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The abs() function in Python returns the absolute value of a number. The absolute value of a number is its distance from zero on the number line, regardless of whether the number is positive or negative. The abs() function takes a single argument, which can be an integer, a floating-point number, or a complex number. If the argument is an integer or a floating-point number, the function returns the absolute value of that number. If the argument is a complex number, the function returns the magnitude of that number, which is the distance from the origin to the point representing the complex number in the complex plane. The abs() function is a built-in function in Python, so it can be used without importing any modules.. Keep reading below to learn how to python abs in C++.

## Python ‘abs’ in C++ With Example Code

Python’s built-in `abs()` function returns the absolute value of a number. In C++, there is no built-in function for absolute value, but it can be easily implemented using the ternary operator.

To implement `abs()` in C++, we can use the ternary operator to check if the number is negative. If it is negative, we return the negation of the number, otherwise we return the number itself.

Here’s the code:

“`cpp
int abs(int num) {
return (num < 0) ? -num : num; } ``` In this code, we define a function called `abs` that takes an integer `num` as its argument. We then use the ternary operator to check if `num` is less than 0. If it is, we return the negation of `num` (i.e. `-num`), otherwise we return `num` itself. We can then use this function to get the absolute value of any integer in our C++ program. ```cpp int main() { int num = -5; int abs_num = abs(num); cout << "The absolute value of " << num << " is " << abs_num << endl; return 0; } ``` In this example, we define an integer `num` with a value of -5. We then call our `abs` function to get the absolute value of `num`, and store the result in a new integer called `abs_num`. Finally, we print out the original value of `num` and its absolute value using `cout`. And that's it! With this simple implementation, we can easily get the absolute value of any integer in C++.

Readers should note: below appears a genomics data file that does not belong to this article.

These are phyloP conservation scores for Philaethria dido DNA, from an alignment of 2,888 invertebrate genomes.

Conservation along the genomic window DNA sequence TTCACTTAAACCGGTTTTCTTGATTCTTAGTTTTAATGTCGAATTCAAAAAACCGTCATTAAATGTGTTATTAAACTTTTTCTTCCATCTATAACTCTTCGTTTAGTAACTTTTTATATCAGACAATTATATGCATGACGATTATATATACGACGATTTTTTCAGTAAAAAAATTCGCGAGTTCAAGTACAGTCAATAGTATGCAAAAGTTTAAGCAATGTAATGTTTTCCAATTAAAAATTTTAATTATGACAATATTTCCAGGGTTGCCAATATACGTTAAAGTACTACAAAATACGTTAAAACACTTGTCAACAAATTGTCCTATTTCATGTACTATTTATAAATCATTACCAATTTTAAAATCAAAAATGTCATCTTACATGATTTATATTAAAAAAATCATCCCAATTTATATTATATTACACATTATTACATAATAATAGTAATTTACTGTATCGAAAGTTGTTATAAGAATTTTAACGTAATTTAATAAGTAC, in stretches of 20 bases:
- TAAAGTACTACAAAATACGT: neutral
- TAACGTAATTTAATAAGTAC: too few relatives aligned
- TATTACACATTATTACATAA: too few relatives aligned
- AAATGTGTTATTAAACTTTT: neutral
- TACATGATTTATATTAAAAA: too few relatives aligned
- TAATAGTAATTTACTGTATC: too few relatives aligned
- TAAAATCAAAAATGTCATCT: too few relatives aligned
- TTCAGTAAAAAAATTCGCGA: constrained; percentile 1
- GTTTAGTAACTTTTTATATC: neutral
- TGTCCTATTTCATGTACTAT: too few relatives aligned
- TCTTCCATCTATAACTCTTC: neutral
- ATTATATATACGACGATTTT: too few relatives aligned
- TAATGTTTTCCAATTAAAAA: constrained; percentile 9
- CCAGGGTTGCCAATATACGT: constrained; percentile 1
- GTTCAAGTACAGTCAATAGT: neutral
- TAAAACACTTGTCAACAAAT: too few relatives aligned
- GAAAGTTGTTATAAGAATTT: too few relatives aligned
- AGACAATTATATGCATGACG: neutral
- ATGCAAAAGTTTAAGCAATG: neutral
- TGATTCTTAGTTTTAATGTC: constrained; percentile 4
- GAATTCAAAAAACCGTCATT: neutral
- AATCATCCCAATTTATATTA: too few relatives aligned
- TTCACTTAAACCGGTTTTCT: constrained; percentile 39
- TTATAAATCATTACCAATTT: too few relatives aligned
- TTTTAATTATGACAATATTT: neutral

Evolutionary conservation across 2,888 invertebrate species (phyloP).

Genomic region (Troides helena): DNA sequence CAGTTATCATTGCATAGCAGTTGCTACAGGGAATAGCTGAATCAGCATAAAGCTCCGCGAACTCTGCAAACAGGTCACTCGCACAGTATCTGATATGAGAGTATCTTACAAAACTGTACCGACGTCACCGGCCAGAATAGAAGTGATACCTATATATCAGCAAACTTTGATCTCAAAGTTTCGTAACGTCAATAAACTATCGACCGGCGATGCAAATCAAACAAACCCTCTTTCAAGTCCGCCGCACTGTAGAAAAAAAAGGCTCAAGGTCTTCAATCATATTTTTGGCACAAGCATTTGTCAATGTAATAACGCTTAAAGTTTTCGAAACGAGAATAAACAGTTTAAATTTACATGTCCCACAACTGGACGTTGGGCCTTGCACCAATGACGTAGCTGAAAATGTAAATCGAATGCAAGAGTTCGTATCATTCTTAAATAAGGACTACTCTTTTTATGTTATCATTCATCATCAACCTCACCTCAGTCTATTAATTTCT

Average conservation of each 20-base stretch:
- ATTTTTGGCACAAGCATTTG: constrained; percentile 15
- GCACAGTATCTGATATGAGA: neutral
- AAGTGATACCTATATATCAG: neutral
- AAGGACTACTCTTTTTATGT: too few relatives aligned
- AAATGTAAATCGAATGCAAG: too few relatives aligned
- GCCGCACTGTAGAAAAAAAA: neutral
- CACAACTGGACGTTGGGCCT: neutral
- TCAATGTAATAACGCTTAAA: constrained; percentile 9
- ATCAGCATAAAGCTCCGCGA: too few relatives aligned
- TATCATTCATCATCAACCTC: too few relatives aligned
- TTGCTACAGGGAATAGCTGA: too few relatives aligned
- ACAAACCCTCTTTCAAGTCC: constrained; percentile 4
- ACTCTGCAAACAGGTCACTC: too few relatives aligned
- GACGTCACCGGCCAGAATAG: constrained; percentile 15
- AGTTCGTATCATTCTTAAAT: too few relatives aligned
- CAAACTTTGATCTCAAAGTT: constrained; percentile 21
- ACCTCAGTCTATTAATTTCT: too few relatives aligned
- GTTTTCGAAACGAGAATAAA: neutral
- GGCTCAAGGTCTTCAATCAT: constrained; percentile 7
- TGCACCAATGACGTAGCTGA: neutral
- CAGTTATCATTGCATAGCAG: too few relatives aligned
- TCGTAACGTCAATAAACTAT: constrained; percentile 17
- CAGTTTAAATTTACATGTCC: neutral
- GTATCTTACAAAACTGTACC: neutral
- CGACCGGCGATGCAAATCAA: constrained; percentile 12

## Equivalent of Python abs in C++

In conclusion, the equivalent function of Python’s abs() in C++ is the abs() function from the library. This function returns the absolute value of a given number, just like the Python abs() function. However, it is important to note that the abs() function in C++ only works with integer values, whereas the Python abs() function can handle both integers and floating-point numbers. Therefore, if you are working with floating-point numbers in C++, you will need to use the fabs() function instead. Overall, understanding the equivalent functions in different programming languages can help you become a more versatile and efficient programmer.